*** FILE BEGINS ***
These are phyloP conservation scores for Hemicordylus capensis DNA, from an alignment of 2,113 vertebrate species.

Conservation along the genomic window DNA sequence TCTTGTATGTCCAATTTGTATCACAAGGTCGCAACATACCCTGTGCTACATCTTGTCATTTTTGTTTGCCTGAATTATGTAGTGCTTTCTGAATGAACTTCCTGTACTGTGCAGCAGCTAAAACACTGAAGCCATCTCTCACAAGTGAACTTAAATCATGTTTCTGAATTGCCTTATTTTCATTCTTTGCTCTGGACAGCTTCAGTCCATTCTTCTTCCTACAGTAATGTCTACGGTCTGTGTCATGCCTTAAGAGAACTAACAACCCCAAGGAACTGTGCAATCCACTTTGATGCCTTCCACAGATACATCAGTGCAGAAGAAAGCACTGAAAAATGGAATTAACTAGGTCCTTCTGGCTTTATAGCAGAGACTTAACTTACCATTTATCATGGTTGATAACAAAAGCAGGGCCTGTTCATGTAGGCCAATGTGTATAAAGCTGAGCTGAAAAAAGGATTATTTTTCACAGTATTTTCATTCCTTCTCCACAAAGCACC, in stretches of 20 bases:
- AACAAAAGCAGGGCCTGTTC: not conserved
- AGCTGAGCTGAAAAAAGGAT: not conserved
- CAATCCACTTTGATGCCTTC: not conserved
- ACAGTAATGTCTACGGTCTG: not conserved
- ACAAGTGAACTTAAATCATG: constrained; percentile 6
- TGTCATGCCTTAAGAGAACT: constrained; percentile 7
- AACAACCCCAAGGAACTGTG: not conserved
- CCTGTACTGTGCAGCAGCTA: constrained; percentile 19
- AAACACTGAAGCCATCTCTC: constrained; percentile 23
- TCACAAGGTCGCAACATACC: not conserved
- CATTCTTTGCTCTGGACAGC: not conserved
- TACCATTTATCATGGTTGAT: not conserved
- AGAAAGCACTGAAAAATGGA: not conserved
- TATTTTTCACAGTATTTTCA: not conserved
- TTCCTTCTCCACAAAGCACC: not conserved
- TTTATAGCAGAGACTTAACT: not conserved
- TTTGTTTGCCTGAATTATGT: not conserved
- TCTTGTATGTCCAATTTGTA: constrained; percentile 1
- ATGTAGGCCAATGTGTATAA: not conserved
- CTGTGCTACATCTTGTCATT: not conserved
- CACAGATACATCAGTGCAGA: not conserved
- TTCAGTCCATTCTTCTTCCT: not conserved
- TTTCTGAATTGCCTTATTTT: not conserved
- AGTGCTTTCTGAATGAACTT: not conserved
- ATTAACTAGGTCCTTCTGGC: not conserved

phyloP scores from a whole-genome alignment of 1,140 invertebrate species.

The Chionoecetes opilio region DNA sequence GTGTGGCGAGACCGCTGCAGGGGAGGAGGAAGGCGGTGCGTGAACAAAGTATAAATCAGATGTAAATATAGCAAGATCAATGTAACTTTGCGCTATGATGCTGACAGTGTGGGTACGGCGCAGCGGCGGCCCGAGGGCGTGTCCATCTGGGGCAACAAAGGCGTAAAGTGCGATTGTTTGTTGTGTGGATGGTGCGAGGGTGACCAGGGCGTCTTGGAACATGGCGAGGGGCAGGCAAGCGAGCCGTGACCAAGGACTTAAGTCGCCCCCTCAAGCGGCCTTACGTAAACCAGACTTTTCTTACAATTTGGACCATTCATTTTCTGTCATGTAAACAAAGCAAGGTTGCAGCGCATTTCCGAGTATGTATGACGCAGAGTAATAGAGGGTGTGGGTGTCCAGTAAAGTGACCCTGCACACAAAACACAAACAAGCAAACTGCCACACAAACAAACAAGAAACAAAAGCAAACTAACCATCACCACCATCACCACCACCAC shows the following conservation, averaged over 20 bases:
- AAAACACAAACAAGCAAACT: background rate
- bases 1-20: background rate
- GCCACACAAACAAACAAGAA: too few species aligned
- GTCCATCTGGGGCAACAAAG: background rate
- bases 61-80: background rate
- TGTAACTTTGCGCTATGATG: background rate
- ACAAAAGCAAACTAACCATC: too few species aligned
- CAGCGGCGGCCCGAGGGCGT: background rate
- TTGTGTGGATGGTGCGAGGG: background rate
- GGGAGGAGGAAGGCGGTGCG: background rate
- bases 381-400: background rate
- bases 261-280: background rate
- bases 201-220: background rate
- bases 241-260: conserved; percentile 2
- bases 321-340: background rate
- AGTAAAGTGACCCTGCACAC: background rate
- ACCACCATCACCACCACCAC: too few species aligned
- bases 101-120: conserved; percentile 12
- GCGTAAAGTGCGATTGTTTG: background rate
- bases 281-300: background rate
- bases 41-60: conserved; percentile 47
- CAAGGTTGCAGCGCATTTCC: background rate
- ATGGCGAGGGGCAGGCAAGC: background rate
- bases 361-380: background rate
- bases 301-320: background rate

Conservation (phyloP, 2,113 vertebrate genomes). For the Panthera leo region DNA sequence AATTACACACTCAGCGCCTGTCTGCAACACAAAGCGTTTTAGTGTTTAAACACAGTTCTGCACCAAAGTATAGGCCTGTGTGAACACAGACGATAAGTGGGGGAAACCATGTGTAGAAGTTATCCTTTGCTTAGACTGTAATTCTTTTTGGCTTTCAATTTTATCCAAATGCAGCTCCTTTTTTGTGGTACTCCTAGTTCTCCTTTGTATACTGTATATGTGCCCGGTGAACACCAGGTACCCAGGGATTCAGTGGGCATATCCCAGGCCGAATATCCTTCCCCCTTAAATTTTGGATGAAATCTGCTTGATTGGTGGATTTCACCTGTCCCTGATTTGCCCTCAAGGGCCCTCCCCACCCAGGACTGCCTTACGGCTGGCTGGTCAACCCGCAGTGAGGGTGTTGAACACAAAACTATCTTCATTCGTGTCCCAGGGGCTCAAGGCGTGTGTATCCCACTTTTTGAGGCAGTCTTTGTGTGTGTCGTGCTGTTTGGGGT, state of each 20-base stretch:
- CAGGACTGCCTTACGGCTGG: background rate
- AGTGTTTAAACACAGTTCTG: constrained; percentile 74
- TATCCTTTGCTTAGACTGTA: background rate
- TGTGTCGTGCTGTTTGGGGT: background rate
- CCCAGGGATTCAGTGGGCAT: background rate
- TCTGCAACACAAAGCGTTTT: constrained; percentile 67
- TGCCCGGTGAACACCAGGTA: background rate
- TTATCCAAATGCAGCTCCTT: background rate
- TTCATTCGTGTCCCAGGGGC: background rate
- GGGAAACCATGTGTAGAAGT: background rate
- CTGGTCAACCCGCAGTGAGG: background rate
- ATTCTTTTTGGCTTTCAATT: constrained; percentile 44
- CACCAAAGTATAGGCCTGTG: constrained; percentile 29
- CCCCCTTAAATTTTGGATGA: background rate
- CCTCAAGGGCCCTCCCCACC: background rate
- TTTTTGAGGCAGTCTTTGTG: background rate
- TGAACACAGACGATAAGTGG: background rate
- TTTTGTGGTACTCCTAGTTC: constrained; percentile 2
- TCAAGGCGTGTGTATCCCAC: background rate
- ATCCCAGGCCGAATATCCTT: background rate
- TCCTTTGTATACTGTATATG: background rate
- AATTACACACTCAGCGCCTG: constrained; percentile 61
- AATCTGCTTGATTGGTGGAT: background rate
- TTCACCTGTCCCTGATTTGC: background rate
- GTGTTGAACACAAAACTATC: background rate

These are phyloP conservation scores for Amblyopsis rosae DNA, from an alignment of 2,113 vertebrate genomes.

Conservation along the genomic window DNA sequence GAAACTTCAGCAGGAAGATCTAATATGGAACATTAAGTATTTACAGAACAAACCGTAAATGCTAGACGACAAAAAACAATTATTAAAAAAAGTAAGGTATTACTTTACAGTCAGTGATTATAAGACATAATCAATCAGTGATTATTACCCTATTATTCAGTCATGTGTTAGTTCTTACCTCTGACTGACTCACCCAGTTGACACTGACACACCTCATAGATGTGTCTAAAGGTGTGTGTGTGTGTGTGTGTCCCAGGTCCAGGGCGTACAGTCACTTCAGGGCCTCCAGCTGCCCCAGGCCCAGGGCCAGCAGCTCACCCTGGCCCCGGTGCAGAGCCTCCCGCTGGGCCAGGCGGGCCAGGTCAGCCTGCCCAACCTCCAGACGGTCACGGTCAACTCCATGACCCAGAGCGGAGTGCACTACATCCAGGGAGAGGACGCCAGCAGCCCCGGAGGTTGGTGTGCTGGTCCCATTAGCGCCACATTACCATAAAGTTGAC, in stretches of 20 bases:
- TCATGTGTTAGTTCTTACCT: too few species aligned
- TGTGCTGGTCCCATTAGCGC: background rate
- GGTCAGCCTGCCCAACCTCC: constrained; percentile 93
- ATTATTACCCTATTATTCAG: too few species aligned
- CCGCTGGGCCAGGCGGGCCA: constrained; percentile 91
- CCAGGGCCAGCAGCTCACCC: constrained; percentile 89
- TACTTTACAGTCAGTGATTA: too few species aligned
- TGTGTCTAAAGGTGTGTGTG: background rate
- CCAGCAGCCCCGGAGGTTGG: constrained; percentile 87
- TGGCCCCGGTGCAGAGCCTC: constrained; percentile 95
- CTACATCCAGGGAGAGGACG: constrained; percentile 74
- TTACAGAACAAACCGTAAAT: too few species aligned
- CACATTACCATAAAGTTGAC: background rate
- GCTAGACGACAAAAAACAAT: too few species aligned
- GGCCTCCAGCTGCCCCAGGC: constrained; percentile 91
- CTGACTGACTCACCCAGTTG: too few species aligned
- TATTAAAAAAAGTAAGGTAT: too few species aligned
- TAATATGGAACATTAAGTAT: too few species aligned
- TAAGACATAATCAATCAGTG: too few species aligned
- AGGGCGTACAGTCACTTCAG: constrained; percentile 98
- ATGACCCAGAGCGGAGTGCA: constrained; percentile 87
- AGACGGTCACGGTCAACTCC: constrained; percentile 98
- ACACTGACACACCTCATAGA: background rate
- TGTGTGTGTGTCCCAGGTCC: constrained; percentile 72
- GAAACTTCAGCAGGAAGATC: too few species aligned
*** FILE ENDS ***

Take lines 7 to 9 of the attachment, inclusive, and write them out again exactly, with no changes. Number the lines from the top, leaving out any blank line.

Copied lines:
- ACAAGTGAACTTAAATCATG: constrained; percentile 6
- TGTCATGCCTTAAGAGAACT: constrained; percentile 7
- AACAACCCCAAGGAACTGTG: not conserved